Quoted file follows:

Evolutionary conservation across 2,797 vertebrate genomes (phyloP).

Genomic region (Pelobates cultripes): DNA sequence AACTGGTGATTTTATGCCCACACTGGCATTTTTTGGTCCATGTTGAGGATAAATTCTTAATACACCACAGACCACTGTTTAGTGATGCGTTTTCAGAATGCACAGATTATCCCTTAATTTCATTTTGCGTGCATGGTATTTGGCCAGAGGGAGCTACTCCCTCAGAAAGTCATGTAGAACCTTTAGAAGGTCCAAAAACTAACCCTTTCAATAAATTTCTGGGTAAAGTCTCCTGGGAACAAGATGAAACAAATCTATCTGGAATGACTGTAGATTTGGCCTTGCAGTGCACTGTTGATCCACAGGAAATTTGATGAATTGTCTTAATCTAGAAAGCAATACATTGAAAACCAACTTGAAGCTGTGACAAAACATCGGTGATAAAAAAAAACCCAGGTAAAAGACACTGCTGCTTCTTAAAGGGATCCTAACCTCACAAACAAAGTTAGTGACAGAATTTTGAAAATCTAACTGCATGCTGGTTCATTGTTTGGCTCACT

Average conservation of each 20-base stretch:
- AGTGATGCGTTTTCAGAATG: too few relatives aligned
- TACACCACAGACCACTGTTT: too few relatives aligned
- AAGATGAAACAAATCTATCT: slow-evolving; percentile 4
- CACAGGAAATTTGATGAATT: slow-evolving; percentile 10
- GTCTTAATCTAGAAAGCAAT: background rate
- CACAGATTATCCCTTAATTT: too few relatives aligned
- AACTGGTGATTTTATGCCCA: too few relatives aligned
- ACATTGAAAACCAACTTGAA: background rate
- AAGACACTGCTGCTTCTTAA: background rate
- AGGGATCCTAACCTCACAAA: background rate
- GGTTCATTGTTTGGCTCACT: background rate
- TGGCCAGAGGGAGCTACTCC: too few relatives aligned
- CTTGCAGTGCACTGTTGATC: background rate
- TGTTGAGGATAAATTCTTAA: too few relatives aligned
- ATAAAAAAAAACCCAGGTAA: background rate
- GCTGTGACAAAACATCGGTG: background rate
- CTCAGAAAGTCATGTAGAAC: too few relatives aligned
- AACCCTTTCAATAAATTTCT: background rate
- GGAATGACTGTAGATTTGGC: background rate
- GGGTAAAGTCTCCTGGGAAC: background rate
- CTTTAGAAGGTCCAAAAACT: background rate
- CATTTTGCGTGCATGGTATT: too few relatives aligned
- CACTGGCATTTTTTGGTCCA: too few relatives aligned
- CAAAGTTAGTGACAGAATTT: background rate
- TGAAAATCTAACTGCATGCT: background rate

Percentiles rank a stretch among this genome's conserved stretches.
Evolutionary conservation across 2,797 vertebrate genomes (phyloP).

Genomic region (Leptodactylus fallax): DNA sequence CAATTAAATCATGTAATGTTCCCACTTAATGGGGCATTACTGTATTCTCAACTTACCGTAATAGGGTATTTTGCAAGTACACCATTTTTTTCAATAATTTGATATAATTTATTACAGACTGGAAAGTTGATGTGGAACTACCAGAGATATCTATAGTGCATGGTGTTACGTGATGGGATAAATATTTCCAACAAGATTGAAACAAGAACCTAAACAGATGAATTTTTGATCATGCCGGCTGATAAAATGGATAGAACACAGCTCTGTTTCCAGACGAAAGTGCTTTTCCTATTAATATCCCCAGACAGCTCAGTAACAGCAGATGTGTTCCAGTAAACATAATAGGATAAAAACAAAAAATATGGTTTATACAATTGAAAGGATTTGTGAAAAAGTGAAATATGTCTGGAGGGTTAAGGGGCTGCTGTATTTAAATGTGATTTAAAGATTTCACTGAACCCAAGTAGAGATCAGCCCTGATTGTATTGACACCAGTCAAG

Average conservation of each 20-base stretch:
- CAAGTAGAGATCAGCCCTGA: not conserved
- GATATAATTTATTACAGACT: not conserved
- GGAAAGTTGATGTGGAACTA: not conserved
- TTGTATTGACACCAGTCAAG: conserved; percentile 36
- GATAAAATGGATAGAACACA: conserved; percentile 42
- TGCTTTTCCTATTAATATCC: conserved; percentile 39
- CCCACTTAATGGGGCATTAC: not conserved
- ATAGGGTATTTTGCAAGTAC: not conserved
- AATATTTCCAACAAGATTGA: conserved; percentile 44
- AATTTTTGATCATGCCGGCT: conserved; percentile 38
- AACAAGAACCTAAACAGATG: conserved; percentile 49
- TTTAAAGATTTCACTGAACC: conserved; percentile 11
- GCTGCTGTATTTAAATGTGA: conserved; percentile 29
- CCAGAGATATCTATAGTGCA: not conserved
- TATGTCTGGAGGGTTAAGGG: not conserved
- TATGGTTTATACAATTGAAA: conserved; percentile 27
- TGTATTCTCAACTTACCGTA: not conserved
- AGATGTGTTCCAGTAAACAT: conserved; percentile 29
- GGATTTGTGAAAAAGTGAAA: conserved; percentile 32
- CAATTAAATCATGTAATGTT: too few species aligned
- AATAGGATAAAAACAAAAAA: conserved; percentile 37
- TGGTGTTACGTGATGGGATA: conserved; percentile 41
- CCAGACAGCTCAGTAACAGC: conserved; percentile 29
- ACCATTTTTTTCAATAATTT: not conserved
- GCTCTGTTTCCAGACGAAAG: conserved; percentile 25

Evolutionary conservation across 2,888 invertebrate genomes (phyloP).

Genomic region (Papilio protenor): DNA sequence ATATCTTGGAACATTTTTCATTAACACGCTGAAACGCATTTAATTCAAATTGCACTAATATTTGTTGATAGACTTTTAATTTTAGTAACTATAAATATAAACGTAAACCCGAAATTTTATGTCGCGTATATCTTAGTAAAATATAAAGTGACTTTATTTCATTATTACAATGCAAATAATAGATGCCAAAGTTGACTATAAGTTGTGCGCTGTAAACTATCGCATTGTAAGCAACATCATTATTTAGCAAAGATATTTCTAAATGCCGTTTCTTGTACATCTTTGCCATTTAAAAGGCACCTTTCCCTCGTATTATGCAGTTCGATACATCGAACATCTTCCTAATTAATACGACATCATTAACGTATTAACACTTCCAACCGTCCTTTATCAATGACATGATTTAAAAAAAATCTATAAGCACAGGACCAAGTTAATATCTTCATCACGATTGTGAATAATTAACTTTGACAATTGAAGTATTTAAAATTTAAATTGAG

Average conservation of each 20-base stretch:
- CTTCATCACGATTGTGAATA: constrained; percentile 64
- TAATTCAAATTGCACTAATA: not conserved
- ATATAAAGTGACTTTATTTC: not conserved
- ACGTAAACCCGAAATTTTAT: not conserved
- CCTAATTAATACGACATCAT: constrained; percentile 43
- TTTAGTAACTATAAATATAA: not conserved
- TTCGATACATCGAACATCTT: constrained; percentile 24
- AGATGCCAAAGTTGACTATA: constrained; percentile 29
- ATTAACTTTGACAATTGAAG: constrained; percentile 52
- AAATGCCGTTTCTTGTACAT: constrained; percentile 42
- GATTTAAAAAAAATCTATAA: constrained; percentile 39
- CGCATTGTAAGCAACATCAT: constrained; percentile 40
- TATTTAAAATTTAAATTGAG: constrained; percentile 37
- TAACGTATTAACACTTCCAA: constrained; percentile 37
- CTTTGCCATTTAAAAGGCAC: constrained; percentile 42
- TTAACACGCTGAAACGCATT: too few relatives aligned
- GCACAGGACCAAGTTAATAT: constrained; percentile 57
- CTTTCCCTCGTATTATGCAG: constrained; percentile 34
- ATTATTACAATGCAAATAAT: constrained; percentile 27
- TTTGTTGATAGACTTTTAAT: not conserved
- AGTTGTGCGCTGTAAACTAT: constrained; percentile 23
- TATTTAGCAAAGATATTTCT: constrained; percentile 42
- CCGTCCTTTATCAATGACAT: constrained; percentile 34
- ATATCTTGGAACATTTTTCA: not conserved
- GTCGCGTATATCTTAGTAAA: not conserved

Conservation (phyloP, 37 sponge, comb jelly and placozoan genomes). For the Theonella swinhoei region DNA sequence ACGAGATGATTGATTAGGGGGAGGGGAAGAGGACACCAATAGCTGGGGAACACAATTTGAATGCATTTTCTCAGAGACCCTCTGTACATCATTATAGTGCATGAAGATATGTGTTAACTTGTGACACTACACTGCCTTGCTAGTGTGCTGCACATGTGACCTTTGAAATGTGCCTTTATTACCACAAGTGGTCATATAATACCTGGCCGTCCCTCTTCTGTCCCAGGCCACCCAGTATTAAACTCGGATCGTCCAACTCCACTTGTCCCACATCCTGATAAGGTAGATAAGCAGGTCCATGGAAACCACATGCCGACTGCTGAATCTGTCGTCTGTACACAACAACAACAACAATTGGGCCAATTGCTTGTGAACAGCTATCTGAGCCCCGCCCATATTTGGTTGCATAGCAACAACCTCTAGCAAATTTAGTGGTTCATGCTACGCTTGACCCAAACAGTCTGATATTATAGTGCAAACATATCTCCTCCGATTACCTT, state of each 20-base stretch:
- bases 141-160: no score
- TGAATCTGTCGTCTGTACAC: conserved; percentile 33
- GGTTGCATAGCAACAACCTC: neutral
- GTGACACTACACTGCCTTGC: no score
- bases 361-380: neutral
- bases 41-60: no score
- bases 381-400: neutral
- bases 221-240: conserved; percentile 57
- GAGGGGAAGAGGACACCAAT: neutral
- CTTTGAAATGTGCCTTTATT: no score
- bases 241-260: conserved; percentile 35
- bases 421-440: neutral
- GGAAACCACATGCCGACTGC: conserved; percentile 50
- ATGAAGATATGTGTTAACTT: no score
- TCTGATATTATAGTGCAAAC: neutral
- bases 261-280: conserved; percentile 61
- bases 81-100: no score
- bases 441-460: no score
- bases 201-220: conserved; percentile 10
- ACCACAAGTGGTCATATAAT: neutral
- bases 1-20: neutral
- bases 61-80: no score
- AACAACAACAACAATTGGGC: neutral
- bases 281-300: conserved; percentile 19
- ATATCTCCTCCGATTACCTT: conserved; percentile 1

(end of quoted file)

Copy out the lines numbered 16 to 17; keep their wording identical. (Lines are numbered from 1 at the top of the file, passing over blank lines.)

- CTTGCAGTGCACTGTTGATC: background rate
- TGTTGAGGATAAATTCTTAA: too few relatives aligned